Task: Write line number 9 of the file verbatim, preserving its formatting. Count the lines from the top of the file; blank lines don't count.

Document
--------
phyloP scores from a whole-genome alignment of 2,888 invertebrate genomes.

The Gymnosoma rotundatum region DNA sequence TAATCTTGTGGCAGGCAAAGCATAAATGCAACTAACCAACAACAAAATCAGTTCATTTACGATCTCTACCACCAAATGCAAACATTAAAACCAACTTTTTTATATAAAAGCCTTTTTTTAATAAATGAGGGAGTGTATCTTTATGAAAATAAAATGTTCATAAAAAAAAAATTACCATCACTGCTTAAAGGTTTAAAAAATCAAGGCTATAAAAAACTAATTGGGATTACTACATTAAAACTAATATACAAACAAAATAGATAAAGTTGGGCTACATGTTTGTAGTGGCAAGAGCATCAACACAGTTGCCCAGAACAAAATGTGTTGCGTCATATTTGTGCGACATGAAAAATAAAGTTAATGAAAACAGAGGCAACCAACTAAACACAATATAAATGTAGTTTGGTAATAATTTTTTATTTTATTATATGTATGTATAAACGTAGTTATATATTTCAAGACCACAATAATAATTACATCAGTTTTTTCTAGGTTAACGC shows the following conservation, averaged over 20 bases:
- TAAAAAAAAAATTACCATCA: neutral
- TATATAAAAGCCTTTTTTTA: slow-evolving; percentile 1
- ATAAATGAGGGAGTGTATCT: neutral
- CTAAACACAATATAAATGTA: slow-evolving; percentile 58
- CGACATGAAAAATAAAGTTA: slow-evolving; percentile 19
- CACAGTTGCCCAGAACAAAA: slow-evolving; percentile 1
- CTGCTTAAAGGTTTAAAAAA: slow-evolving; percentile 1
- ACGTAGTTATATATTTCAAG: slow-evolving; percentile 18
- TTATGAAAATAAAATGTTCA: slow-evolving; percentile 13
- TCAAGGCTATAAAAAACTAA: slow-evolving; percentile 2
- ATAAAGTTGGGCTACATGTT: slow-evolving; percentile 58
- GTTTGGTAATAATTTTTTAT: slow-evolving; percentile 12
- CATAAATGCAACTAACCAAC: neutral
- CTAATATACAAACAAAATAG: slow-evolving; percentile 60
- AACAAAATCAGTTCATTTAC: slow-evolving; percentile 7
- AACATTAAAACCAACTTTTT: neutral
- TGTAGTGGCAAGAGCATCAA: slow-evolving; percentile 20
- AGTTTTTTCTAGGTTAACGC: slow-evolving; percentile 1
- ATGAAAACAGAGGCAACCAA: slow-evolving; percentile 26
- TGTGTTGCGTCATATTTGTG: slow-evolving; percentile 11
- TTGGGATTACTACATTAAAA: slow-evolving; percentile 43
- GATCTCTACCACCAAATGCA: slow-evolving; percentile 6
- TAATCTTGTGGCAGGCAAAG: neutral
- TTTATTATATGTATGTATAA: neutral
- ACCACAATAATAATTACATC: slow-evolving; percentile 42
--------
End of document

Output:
- CTGCTTAAAGGTTTAAAAAA: slow-evolving; percentile 1